- FDA has labeled Medtronic's recall of the HawkOne Directional Atherectomy System a Class I event, adding to the medtech's already long list of recent product safety problems.
- Medtronic initiated the recall on Dec. 6 due to the risk that guidewires in the catheters can alter their positions when force is applied during use. The malfunction can result in the catheter tip breaking off or separating, which could then cause a tearing of the inside wall of an artery, a rupture or break of an artery, decreased blood flow to parts of the body due to a blocked artery, and/or blood vessel complications that may require surgical repair, according to FDA's Friday notice. Product malfunctions can also require additional procedures to capture and remove the detached and/or migrated tips.
- There have been 163 complaints about the device issue, and there have been 55 injuries and no deaths reported, FDA said. The recall affects 95,110 devices in the U.S.
Medtronic faces a growing list of product safety problems. FDA posted 10 Class I recall notices for the company in 2021, including an expanded recall of certain MiniMed insulin pumps and several recalls for the HeartWare ventricular assist device, which was eventually pulled from the market in June.
In 2022, FDA has posted three Class I recall notices for the medtech giant, including a recall for Medtronic's Covidien unit.
Medtronic's diabetes group also received a warning letter from the FDA in December that outlined multiple product safety problems for several MiniMed insulin pump series, including not properly classifying the risk to patients and not initiating a recall despite over 57,000 medical device reports made to the agency over three years.
CEO Geoff Martha addressed the mounting recalls and product safety issues during last week's J.P. Morgan Healthcare Conference, claiming that more accountability will take place in the company.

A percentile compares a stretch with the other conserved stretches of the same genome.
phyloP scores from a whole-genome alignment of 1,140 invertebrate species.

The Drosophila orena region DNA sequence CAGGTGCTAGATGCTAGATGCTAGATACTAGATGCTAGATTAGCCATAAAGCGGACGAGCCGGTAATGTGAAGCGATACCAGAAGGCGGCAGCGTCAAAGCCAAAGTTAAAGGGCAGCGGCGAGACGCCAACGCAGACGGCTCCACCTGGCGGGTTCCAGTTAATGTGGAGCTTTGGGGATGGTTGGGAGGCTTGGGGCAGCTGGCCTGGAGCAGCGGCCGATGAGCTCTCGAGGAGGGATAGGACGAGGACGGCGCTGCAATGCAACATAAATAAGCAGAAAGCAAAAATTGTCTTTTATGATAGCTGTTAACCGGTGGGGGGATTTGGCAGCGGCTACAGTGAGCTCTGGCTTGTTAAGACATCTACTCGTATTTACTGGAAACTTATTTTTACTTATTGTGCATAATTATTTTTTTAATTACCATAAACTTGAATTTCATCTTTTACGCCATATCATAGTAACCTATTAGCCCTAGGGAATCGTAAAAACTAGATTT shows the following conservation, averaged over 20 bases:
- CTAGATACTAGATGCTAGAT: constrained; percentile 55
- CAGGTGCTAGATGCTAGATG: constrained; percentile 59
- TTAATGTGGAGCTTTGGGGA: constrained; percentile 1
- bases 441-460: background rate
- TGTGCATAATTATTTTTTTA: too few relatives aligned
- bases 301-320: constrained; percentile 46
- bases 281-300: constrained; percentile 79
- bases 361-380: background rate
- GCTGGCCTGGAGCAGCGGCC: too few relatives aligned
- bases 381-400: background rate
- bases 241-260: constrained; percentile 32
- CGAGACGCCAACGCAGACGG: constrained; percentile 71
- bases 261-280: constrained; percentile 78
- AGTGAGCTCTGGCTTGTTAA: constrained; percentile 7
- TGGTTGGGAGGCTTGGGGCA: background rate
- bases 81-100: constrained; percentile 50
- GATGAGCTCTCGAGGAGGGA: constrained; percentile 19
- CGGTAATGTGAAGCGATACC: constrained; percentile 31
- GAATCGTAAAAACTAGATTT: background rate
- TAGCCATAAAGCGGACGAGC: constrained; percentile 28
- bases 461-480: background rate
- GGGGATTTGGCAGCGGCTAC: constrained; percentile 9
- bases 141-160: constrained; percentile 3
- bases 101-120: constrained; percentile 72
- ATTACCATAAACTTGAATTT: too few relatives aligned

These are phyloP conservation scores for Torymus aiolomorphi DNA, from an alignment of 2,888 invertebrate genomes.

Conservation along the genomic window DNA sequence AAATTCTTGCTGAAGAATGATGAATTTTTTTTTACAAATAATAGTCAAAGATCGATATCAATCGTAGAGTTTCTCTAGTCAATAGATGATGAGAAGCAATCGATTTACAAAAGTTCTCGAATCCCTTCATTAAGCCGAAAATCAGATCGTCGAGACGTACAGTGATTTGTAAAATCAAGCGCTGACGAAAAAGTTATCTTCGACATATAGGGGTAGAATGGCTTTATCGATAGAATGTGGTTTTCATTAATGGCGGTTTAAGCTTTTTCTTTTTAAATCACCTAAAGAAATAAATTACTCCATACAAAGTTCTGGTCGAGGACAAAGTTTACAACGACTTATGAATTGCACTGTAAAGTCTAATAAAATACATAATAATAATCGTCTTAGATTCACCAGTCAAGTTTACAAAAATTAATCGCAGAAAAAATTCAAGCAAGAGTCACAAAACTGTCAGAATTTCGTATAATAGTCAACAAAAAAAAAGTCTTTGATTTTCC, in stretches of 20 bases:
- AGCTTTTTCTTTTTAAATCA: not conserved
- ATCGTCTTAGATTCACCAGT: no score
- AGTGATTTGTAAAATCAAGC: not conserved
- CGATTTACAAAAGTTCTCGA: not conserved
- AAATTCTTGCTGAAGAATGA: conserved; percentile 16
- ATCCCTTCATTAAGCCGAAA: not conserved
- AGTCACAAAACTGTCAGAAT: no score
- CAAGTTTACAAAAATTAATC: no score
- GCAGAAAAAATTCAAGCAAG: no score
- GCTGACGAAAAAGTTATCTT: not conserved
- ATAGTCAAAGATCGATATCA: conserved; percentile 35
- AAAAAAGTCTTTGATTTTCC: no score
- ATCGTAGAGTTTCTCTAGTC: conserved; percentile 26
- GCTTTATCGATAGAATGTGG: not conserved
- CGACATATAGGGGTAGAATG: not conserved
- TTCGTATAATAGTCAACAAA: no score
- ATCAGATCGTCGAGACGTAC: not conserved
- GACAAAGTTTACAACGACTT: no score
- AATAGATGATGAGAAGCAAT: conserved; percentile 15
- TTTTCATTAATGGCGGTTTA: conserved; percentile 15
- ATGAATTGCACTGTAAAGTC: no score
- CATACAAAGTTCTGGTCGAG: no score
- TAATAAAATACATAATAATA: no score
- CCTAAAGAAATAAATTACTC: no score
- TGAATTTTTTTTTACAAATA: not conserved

"Medtronic has had a number of recalls in the past year relating to issues that originated over the past decade. We take responsibility for this, and we're focused on getting this right," Martha said. "At the enterprise level, we're increasing accountability and aggressively accelerating plans to enhance patient safety and improve our quality performance. This is my top priority and the top priority of the leadership team."
The recent problems may have financial or market consequences for the company going forward. For example, Martha said the FDA warning letter creates uncertainty around the approval timeline for its MiniMed 780G pump, a crucial product for the medtech as it is facing strong competition from insulin pump companies like Tandem Diabetes Care and Insulet.
In its recall letter, Medtronic reiterated the "existing warnings and precautions" in the HawkOne system's instructions for use regarding risk with catheter tip damage caused by guidewires moving, according to FDA.
"The consignees are informed that no updates will be applied to the current HawkOne [instructions for use] at this time and patients should continue to be monitored per the practice's normal follow-up procedures," according to the agency's recall database. "There are no actions required for patients where HawkOne was previously used during a procedure and there are no product retrievals or disposals requested by Medtronic."
FDA stated in its Friday notice that Medtronic told customers to share the recall information with people in the organization and any organization where products were transferred, to check the system before use and complete a "customer confirmation form" that was enclosed in the recall letter.